The decision passed down this week by the regional National Labor Relations Board (NLRB) in Chicago ruling that Northwestern University football payers are essentially employees of the University has rocked the sports world this week. The pundit class as well as sports junkies across the country have been feverishly debating the consequences of the ruling, both intended and unintended. Much of the media coverage has focused on the ramifications that this could have on a range of issues from the traditional concept of the student–athlete, the fundamental role of the NCAA and the impact on Title 9. And this doesn't even scratch the surface.
Ironically, what may have the most long-term impact not only on one of America’s favorite pastimes but on America itself is absent from the coverage and subsequent debate. What the general public and the largely sympathetic media are failing to understand is that this isn’t really big news at all. It's merely the latest example of the growing activism of the NLRB and their strategic and systematic lowering of the threshold of what qualifies as a union. The NLRB is not supposed to be in the labor activism space. In theory, it is supposed to act as a neutral arbiter overseeing the interaction of management and labor unions and acting as judge and jury ensuring that each side is playing by the established rules. It is supposed to protect employees and employers. But things have changed dramatically, especially in the last five years.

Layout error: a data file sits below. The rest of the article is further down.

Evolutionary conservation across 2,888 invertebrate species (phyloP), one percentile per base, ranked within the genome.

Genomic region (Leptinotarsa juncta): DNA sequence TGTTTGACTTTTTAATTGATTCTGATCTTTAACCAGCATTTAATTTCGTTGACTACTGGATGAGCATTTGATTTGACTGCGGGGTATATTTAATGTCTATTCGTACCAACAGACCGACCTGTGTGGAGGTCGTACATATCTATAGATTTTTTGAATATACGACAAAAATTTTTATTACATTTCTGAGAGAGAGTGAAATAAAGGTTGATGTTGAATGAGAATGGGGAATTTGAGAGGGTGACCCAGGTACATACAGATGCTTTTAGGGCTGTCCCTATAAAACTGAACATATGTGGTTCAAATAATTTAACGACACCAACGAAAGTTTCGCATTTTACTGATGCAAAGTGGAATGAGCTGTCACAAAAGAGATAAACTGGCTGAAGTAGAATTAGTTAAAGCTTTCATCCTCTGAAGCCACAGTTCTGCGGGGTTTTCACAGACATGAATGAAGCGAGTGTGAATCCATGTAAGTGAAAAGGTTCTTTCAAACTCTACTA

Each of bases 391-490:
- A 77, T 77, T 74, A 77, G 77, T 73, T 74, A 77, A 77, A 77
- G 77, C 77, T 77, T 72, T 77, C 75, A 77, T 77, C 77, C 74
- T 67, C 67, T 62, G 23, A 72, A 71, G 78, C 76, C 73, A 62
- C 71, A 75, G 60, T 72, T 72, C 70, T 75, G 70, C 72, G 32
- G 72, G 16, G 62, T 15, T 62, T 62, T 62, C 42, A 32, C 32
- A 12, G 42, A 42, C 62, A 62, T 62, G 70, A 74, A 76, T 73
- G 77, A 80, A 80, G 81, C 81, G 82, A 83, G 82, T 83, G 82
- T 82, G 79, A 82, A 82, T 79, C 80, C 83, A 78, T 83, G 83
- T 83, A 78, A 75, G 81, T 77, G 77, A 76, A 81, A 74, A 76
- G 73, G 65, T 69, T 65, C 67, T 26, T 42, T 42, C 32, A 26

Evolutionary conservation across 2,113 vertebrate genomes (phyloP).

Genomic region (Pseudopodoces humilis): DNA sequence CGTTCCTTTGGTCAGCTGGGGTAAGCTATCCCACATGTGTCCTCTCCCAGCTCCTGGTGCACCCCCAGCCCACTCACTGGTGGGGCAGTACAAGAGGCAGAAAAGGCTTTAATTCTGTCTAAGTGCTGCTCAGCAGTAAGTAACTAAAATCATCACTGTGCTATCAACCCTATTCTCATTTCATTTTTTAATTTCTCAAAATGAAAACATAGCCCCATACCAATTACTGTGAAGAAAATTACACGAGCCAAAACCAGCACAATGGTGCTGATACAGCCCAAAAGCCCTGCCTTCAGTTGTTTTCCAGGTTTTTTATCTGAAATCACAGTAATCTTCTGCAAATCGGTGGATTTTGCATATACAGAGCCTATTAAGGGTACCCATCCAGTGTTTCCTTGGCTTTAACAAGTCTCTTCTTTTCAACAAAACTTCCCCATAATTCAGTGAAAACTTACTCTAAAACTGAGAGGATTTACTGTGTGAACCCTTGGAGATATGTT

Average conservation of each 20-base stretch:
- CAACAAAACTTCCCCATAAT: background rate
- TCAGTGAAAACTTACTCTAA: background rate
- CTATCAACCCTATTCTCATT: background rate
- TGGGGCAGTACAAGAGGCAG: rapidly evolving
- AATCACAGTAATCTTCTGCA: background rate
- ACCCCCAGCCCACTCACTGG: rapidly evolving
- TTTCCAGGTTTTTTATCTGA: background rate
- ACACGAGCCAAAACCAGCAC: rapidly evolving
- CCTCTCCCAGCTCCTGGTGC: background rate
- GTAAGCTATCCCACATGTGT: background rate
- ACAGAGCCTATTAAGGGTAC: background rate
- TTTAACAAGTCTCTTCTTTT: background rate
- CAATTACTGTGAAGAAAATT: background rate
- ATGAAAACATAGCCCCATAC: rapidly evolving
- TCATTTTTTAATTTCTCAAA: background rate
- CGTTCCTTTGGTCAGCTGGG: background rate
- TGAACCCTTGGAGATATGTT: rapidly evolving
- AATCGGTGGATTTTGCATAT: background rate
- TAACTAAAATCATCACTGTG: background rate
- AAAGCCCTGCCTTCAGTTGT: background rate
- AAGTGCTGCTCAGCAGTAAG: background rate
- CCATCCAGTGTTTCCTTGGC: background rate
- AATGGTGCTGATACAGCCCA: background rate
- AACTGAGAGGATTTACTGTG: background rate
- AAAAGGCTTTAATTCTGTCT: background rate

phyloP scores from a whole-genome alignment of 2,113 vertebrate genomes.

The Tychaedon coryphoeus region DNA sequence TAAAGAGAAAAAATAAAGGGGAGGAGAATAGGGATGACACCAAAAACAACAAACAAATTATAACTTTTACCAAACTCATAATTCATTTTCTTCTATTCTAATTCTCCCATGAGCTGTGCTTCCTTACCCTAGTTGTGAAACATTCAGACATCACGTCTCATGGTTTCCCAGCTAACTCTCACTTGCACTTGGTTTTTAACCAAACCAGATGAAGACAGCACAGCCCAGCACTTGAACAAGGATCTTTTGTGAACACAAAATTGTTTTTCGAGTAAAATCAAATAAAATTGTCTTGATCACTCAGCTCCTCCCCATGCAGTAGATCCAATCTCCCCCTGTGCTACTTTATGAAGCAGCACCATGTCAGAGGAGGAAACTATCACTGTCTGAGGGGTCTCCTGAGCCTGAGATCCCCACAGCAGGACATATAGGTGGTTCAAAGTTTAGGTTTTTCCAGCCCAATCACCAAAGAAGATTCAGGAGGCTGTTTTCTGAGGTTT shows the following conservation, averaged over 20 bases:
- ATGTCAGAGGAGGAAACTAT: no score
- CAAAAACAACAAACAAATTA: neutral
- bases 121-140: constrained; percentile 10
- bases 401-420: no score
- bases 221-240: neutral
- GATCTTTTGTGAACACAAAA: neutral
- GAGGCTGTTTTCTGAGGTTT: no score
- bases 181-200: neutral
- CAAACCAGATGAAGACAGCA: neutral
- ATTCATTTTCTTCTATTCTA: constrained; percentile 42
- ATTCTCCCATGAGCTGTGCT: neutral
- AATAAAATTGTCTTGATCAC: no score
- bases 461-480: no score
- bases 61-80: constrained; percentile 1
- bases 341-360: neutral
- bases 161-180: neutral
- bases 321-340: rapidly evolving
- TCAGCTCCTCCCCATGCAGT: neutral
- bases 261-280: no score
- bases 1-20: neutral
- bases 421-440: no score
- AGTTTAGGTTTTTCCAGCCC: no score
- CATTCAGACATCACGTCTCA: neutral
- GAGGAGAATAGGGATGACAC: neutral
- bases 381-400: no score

The Obama Administration has intentionally and deliberately re-cast the traditional role of the NLRB from neutral referee to highly compensated offensive coordinator of the union organizing agenda. Of late, their playbook has included cutting in half the timeframe for a unionization election to a mere 45 days, restricting the access employers can have to their own employees during that period, the proposed papering of all common areas in a place of employment with posters outlining an employees right to unionize, and the granddaddy of them all, the legitimatization of non-profit “worker centers’’ which act as new mini-unions specifically designed to operate totally outside of traditional labor laws that the NLRB is supposed to be enforcing.